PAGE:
An anonymous reader writes: As expected Google has launched its answer to Twitch, YouTube Gaming available on the web, Android and iOS. Techcrunch reports: "We played with the Android app before the launch, and here's how it works. When you open the app, you are presented with a search bar at the top, a few featured channels at the top and then a feed of the most popular channels. The current featured channels don't focus on esports like most Twitch channels. Right now, you can find a 12-hour stream of NBA 2K15, and official stream of Metal Gear Solid V, a speed run of Until Dawn and an Eve Online live show."

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posted 4 days ago on slashdot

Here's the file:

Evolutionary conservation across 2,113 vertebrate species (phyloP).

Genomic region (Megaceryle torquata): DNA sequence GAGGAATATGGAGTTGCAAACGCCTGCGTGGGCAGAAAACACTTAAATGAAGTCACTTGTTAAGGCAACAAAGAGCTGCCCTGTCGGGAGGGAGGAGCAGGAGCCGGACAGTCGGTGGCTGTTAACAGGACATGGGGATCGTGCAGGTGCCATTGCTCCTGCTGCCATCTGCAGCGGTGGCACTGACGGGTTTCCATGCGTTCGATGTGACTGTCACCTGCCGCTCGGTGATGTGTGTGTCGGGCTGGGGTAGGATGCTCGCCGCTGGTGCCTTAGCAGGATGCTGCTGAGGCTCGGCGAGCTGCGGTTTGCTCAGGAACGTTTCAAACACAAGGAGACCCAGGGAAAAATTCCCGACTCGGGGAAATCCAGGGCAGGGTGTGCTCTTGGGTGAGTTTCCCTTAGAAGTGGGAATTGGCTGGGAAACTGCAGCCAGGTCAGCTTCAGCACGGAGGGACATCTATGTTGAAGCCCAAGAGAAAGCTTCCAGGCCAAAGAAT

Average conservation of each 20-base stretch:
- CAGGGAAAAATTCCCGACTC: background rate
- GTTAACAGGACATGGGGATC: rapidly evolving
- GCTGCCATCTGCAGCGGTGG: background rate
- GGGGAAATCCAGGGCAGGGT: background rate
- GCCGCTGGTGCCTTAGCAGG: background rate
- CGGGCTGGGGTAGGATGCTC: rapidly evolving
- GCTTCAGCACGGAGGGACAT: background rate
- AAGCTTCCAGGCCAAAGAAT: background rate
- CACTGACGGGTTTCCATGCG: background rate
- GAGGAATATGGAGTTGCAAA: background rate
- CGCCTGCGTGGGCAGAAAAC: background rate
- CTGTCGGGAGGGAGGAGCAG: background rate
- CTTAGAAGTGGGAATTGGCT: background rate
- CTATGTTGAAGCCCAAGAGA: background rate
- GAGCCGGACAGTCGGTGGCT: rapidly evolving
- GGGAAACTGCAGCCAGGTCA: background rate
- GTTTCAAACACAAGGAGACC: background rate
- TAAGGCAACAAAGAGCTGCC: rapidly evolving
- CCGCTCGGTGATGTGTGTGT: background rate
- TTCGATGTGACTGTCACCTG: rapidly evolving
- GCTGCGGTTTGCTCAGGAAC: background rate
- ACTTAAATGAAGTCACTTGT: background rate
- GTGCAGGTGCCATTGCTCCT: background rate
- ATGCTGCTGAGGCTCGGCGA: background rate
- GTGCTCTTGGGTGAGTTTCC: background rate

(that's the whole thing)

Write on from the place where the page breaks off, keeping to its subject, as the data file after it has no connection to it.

Mark Wilson points out that the Pew Research Center has released a new report on mobile etiquette in the age of smartphones. 90% of U.S. adults now have cellphones and carry them around frequently. Pew's survey looked into how this is changing social norms with regard to shifting attention away from physical-world interactions. Most people think it's fine to use a cellphone while walking the streets or waiting in line, but 62% think it's not OK at a restaurant, an 88% disapprove of using one at a family dinner. Disapproval of using a cellphone in a meeting, movie theater, or church is almost universal. 89% of people say they used their cellphone during their most recent social activity, whether it was texting, checking the web, or snapping a picture. Despite this, 82% say cellphone use generally hurts the conversation. 79% of adults say they occasionally encounter loud or annoying cellphone behavior from others in public, and more than half say they often overhear intimate details of other people's lives because of it.